Volkswagen Group is permanently pulling out of contract production at the Nizhny Novgorod plant in Russia where it assembles VW and Skoda brand vehicles with Russian carmaker Gaz. It ends an agreement that was first signed in 2011 and was due to run, under its contract renewal, until at least 2025.
“Taking into consideration [the] high level of uncertainty in the overall situation and [the] inability to predict any potential restart of production in Nizhny Novgorod, Volkswagen Group Rus took the decision to start the formal process of closing its office in Nizhny Novgorod on July 5, 2022,” said the company in a statement.
In a letter to employees that the Workers’ Association trade union cited to Reuters news agency, VW is reported to have blamed a lack of EU-produced parts and critically important components from Ukraine, as well as disruption to logistics chains, as among the reasons it would not resume work at the plant.
VW Group Rus said it has offered “a well-balanced package of benefits” to those employees in Nizhny Novgorod willing to take voluntary redundancy and the majority of the 60 staff affected by the decision have done so.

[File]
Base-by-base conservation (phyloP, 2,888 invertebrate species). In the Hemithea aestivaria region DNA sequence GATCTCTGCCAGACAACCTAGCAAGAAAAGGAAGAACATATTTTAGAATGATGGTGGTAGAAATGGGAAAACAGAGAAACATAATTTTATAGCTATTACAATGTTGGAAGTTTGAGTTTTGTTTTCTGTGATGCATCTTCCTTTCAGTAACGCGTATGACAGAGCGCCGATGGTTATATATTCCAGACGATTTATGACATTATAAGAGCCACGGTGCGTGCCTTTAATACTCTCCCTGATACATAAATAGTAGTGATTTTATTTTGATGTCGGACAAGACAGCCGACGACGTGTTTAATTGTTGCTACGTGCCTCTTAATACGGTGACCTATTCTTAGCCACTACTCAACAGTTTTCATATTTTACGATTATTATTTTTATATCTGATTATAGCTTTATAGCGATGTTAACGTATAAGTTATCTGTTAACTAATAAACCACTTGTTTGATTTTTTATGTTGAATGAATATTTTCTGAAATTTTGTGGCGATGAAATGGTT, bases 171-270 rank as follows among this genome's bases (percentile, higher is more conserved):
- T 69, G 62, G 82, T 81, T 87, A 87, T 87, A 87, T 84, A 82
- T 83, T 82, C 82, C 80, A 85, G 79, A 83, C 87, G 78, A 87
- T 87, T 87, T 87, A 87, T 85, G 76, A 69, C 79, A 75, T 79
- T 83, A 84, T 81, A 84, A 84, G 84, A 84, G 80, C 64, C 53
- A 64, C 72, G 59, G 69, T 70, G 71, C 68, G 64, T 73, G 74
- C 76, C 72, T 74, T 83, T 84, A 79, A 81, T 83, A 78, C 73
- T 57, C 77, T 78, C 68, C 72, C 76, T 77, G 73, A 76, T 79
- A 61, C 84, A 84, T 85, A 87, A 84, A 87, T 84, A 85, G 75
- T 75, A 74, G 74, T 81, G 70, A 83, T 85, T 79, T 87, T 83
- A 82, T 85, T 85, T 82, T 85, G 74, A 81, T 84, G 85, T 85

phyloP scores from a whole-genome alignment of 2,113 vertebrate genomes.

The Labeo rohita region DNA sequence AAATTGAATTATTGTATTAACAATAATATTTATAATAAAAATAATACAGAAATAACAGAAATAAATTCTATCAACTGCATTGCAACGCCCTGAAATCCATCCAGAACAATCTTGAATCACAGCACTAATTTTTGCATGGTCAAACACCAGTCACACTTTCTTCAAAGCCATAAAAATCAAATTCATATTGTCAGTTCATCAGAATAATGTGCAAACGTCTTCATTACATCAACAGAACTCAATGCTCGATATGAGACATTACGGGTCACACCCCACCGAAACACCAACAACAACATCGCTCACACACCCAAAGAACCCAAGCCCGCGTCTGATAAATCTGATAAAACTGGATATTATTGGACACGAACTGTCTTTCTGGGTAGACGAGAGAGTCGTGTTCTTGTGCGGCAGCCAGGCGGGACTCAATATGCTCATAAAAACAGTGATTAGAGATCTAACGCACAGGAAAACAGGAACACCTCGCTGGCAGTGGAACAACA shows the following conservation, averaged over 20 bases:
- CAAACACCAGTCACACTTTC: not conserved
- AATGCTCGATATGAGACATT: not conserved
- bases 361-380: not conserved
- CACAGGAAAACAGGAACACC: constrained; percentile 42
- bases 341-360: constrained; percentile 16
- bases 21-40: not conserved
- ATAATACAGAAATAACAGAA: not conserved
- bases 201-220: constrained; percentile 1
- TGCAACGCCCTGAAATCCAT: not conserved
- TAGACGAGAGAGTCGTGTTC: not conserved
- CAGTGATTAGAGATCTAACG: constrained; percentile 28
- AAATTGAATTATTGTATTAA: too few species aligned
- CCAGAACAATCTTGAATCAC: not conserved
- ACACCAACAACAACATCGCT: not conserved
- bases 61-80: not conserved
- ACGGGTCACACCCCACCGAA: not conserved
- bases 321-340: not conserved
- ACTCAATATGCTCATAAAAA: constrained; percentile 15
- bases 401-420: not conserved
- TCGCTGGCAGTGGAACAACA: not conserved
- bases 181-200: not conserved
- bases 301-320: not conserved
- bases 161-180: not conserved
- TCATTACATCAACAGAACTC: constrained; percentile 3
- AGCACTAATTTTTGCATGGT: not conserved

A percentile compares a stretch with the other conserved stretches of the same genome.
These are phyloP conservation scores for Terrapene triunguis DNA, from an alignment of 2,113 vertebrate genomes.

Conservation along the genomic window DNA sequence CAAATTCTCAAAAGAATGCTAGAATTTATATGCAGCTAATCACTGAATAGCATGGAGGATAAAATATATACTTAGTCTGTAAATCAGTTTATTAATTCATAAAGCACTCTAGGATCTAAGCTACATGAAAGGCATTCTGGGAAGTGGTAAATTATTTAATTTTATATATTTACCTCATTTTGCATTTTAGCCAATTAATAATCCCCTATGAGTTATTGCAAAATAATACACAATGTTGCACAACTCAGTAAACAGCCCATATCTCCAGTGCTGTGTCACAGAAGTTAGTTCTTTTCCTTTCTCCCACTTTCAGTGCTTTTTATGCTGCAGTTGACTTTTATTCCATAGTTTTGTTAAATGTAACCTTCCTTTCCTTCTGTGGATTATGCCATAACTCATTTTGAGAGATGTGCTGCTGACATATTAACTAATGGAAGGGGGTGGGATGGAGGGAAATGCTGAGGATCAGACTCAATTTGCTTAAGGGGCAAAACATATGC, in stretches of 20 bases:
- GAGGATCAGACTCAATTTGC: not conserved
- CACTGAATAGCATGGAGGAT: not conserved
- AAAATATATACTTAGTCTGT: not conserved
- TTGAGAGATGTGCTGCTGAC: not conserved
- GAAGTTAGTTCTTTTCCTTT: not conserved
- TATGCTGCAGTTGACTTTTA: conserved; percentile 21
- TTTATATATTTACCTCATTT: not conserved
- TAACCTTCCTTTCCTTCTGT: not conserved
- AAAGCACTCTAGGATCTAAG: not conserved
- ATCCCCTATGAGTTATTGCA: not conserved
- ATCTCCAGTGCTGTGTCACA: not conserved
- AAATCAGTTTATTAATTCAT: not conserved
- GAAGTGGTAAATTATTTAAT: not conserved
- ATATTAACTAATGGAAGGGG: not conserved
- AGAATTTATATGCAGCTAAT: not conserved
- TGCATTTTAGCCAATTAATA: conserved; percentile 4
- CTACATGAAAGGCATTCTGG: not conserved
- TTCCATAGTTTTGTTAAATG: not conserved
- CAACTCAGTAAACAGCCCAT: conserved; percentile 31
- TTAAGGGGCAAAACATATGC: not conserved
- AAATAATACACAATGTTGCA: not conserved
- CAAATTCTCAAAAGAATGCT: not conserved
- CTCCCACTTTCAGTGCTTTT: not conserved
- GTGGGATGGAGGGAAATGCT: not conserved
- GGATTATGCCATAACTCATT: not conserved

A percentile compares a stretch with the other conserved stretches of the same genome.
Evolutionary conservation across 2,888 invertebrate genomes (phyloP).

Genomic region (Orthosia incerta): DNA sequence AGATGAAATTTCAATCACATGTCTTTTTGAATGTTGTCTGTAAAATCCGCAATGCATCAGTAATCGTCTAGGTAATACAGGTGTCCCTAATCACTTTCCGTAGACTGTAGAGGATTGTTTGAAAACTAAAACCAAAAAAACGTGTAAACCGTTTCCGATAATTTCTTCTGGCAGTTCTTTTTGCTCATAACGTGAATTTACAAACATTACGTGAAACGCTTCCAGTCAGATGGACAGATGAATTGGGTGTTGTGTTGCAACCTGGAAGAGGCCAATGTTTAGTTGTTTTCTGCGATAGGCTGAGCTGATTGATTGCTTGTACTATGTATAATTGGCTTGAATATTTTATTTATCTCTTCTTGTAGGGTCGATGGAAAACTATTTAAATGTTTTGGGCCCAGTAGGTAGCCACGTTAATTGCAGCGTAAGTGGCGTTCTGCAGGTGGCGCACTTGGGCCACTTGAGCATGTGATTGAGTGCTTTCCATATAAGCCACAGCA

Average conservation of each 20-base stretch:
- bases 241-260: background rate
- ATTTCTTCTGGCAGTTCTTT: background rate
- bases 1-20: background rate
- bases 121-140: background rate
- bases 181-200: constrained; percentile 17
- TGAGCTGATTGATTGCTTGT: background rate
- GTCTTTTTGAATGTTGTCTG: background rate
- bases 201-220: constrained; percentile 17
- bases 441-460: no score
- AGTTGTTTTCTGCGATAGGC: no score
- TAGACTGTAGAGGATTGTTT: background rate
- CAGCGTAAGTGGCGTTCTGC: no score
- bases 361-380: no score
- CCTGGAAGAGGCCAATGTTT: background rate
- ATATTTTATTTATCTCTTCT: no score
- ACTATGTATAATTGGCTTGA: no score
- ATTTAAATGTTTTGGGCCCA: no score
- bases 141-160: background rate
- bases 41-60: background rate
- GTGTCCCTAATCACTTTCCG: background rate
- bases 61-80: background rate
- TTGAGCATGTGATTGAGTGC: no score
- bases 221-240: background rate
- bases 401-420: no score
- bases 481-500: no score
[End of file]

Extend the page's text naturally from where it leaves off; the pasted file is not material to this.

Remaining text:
Back in March, following Russia’s invasion of Ukraine, VW stopped vehicle production at both Russian plants in which it operates: Nizhny Novgorod and Kaluga. Staff have been retained on downtime since then at both plants. VW Group said that staff would be retained on downtime at Kaluga “till further notice.”
As with Nizhny Novgorod, production is also still disrupted in Kaluga and a spokesperson for VW said it was currently impossible to maintain because of the sanctions on electronic parts and other equipment.
Annual production at the VW plants amounted to 170,300 units in 2021 (-6.5% on 2020). Of that figure 118,000 vehicles were produced at the automotive plant in Kaluga (-4.9%) and 52,300 vehicles in Nizhny Novgorod (-10.2%).
The carmaker also exported almost 11,500 vehicles to Russia in 2021 (+10%) but halted all exports there in March this year.
VW Group sales in Russia last year amounted to 199,200 vehicles. However, according to the latest figures from the Association of European Business (AEB), total passenger and light commercial vehicle sales in June this year were down by 82% year-on-year to 27,761 units (excluding BMW and Mercedes-Benz, which do not report monthly figures).
For the first half of 2022, sales were down by 57.5% compared to the same period the previous year, equal to a loss of 500,500 units.